Informations and abstract
Keywords: editing; curation; archive; Emily Dickinson, Anthropocene, ethics of care.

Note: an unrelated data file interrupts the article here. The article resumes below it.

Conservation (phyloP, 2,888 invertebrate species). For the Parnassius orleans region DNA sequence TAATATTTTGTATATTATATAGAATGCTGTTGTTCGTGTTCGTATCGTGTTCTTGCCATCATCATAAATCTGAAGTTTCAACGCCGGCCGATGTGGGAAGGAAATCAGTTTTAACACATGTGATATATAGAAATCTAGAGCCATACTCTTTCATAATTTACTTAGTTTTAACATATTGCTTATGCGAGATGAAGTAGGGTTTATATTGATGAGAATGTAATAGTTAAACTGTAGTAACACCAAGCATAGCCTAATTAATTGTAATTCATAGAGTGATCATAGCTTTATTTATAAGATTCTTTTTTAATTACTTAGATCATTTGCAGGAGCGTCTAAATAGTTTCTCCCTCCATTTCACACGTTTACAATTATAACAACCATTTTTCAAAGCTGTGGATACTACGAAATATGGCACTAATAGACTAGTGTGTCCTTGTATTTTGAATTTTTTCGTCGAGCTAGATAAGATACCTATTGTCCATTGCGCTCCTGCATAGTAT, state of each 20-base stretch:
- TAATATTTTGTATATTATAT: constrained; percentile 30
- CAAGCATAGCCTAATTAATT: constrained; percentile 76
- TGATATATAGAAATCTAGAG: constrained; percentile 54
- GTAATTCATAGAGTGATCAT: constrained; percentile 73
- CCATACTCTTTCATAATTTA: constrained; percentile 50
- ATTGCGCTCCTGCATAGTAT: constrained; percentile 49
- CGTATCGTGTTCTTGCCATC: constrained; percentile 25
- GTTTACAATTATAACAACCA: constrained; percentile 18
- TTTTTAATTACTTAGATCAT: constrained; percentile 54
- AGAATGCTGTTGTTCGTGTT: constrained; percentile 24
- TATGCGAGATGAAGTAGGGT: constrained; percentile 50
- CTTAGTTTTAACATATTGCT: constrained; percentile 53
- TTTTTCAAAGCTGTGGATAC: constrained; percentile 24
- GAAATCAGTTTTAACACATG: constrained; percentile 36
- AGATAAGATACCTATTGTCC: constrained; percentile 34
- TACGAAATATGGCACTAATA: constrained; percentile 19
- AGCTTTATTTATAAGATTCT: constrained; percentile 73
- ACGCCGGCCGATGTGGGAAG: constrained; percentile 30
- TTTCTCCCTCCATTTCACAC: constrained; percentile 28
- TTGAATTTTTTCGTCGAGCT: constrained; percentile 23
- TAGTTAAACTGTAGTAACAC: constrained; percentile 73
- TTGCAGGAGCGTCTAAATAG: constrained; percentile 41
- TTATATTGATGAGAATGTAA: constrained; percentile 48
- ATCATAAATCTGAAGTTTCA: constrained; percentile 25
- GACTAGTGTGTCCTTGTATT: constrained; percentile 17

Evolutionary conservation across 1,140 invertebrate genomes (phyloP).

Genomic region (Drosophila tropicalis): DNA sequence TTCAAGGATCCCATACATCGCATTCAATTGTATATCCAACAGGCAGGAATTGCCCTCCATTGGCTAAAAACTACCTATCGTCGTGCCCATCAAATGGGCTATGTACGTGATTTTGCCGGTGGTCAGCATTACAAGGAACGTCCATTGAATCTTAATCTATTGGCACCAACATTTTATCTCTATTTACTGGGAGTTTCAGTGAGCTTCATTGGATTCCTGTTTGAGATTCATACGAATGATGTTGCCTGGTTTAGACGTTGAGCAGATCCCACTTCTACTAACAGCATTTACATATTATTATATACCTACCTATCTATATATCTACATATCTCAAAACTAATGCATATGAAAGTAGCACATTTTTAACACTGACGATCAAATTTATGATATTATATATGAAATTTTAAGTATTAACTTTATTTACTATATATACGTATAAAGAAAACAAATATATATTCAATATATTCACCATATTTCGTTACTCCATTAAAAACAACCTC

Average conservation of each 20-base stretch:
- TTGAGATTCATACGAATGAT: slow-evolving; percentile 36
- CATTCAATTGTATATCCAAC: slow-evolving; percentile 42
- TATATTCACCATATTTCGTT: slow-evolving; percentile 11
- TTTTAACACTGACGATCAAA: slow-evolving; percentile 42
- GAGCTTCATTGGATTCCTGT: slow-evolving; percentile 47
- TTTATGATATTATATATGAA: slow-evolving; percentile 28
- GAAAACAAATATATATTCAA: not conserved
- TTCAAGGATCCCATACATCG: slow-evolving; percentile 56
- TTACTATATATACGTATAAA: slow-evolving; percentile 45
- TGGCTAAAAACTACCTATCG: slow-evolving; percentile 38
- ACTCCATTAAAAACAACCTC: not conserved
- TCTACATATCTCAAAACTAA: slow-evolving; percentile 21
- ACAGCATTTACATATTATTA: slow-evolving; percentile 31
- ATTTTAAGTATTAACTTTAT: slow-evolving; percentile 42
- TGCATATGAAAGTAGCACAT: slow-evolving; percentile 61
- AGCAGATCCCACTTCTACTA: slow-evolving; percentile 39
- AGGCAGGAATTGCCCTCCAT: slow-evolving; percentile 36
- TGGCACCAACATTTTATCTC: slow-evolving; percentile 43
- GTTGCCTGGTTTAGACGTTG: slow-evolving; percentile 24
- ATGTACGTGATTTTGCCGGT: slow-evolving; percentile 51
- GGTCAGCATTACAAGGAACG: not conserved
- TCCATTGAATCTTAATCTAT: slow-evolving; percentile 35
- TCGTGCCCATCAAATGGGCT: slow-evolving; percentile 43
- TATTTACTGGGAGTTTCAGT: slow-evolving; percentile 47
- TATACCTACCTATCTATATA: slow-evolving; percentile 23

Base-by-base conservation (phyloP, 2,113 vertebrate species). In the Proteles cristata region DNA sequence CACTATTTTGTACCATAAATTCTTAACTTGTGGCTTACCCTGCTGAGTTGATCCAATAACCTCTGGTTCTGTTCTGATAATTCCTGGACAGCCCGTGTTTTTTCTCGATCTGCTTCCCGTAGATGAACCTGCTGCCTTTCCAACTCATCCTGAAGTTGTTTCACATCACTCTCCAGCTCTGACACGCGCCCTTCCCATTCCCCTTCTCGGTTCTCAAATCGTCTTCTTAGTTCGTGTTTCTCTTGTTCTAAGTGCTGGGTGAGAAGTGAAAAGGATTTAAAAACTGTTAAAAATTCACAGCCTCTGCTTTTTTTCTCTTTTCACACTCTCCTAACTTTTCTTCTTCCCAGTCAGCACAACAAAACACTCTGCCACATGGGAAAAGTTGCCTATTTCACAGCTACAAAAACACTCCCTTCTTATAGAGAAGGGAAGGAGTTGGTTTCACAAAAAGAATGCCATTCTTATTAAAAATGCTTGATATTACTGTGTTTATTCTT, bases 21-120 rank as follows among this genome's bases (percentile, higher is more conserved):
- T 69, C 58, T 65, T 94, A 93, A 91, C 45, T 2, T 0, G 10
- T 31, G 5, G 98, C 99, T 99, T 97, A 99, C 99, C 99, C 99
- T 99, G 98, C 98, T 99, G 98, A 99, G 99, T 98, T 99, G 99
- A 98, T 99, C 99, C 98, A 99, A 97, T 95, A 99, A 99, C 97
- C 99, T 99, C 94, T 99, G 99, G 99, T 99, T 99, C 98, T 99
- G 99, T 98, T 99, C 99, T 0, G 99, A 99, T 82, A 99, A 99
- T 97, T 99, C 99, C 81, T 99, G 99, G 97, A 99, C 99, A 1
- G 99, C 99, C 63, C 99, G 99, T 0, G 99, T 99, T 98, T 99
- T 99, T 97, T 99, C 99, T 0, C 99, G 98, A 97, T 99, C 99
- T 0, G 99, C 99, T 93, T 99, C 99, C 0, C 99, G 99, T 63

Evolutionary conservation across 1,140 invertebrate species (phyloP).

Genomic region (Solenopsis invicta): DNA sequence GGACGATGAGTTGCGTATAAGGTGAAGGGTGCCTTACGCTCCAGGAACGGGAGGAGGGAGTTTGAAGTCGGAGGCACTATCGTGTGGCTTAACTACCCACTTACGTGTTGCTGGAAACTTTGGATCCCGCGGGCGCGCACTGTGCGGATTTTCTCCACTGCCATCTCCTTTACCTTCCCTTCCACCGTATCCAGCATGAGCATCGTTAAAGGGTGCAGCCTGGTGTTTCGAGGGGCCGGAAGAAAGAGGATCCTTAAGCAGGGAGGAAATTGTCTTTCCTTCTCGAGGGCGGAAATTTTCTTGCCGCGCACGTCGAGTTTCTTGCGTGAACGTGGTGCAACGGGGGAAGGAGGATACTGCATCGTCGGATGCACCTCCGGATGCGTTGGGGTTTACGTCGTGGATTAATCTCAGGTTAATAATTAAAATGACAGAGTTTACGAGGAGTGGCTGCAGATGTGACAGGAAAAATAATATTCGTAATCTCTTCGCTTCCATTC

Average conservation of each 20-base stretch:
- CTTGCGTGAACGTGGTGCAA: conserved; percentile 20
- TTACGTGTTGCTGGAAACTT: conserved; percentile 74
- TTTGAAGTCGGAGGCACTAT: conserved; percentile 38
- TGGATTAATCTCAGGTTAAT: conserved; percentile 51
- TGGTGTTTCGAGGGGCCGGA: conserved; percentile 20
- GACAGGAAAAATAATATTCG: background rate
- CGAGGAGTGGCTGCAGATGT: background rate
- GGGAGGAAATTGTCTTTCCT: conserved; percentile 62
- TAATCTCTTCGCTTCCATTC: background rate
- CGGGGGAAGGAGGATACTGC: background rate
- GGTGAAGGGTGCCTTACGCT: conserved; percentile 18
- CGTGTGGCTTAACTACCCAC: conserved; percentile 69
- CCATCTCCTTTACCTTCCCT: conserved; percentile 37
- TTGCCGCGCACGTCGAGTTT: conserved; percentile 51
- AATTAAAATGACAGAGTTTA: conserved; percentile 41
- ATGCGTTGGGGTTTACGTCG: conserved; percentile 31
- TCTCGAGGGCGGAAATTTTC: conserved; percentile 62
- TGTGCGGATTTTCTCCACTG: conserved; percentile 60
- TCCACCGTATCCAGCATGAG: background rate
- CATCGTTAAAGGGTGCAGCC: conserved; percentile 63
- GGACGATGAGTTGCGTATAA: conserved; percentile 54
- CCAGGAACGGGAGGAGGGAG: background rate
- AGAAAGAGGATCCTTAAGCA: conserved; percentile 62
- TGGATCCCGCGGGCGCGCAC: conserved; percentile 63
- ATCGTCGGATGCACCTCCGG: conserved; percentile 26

This essay, composed in the style of a personal meditation, trespasses the disciplinary boundaries generally taken to demarcate the separate roles of archivistcurators and scholarly editors to propose that the work of scholarly editing, or the “putting forthµ of the work in published form, is profoundly indebted to the quieter, intuitive and empathetic work of curation, or the “caring forµ the constellation of material documents that comprise the work. Originally conceived as a contribution to a symposium on editing and curation, its structure is guided by the following questions: In what ways do you “curateµ poetry? And for whom? How would you define your own curatorial poetics? How are different acts of curation a product of their historical moment? From what sources – canonical or otherwise – do you derive your thinking about curating? While the essay’s primary examples are drawn from the late writings of Emily Dickinson, it also touches on the collages of Janet Malcolm and the shape-poems of George Herbert. The essay ends with a consideration of new questions about the relationship of curation and care in the 21st century that issue from the physical space the digital archive and the temporal space of the Anthropocene itself.